The report is published in June and November every year and outlines the expectations of and industry-leading insights into the future of the mobile world, forecasts of mobile coverage, subscriptions and traffic.
Cerwall cited the predictions of fifth-generation (5G) technology, which the November edition of the report outlined would reach 13-million 5G subscriptions by the end of 2019, 100-million by the end of 2020 and 2.6-billion by 2025.
“5G is interesting in this context. We need to revisit that number, and revise and increase our forecast of 5G subscriptions for the end of this year,” he explained, noting that, by 2025, 5G subscriptions are expected to increase to 2.8-billion.
Meanwhile, Ekholm commented that efficient telecommunications has never been as important as it is during the global Covid-19 pandemic.
However, critical to growth will be stellar network quality and performance, as data reveals that quality networks impact the bottom lines of companies.
“More than ever, connectivity is key. With the spread of Covid-19, fixed and mobile telecommunications networks have become an even bigger part of the critical infrastructure, showing the importance of quality in the connectivity,” he said, noting the reliance on mobile networks for people to stay in touch, access essential services and carry out their jobs.
A recent study by Ericsson showed that network quality correlated with increased average revenue per user (Arpu) and reduced churn, with the service provider with the highest network quality having either a higher Arpu and/or lower churn compared with the service provider with the lowest network quality.
The study was based on fourth-generation lifecycle data from more than 30 countries, with an analysis undertaken on the correlation between network quality and financial performance.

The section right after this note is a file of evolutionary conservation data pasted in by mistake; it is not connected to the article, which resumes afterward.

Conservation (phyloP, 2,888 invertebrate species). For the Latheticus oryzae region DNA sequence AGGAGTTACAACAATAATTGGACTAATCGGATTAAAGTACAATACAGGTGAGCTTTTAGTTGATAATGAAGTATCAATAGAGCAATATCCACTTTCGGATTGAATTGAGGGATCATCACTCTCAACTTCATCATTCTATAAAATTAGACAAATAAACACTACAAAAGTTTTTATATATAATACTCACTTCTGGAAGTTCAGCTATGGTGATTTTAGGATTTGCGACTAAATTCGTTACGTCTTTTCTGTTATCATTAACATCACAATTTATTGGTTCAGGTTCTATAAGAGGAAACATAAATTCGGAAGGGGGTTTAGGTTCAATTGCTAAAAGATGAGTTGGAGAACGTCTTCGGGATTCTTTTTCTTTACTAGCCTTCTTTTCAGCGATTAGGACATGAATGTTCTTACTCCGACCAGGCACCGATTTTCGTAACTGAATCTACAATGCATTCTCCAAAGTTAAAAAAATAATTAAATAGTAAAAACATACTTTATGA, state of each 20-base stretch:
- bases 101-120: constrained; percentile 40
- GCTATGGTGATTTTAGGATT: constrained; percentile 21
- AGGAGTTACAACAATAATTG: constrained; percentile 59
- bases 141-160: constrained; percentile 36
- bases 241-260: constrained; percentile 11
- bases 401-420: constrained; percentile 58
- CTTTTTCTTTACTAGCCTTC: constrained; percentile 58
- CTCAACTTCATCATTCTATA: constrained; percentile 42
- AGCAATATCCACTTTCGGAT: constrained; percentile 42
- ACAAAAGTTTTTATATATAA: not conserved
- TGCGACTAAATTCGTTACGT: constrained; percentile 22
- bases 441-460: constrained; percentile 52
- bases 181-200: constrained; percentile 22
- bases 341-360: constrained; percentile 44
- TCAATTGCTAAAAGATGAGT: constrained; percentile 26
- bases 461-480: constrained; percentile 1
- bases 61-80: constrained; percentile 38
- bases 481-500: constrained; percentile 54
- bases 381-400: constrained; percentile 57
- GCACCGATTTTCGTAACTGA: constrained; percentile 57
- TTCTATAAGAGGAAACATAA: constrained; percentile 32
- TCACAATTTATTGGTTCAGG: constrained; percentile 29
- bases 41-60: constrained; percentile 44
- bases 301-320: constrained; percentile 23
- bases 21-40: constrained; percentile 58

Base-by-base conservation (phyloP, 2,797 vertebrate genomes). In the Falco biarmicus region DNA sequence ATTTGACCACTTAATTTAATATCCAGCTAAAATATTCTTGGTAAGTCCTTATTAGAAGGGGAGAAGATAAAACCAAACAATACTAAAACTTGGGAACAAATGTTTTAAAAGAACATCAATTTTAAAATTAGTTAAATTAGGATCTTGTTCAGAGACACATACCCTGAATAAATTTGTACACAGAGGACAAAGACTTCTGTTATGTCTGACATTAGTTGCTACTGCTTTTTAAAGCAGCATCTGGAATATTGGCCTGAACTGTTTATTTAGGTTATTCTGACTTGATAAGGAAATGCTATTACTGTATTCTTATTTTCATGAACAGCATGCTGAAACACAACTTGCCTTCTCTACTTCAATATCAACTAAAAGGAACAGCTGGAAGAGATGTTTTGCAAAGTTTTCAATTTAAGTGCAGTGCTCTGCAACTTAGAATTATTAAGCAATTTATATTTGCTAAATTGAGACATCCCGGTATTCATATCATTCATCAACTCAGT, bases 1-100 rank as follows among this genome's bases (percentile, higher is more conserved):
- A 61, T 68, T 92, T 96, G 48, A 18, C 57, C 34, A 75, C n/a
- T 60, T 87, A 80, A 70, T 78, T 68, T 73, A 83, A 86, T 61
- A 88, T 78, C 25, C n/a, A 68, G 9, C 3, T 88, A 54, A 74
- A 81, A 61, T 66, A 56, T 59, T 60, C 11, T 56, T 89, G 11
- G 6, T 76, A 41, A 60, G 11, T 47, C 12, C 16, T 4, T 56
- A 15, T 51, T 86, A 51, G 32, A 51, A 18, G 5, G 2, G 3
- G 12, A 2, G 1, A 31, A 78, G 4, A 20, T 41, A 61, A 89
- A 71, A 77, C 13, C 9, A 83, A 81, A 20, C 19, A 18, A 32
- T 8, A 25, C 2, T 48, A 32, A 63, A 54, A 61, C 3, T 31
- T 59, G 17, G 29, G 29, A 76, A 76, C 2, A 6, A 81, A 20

“In the top half of cases, where network quality is highest, we found that the lead service provider enjoys a higher average Arpu (31%) and lower average churn (-27%). In the bottom half, where network quality is generally lower, we found that some service providers still enjoy higher Arpu (61%) but with higher churn (39%), whiles others have both lower Arpu (-14%) and lower churn (-32%),” the study outlined.
“The conclusion: network quality is a powerful way to drive lower churn rate and increase the Arpu. Put simply, investing in network quality keeps subscribers happy,” he said.
Quality is the cornerstone of successful strategies and commercial key performance indicators.
“It is absolutely abundantly clear that what we do as an industry has never been more important.”
Network quality will be even more important in the era of 5G and the key for 5G success will be a strong ecosystem.
“5G offers service providers an opportunity to gain first-mover advantage and create a significant network performance gap with the competition,” he said, adding that consumers are willing to pay up to a 20% price premium, as long as it is tied to consumer experience, which emphasises network quality.
“We are already seeing early signs of service providers monetising the 5G opportunity, with positive Arpu trends and growing revenues in pioneering 5G markets,” said Ekholm.
The next three years will determine the 5G business landscape, he concluded.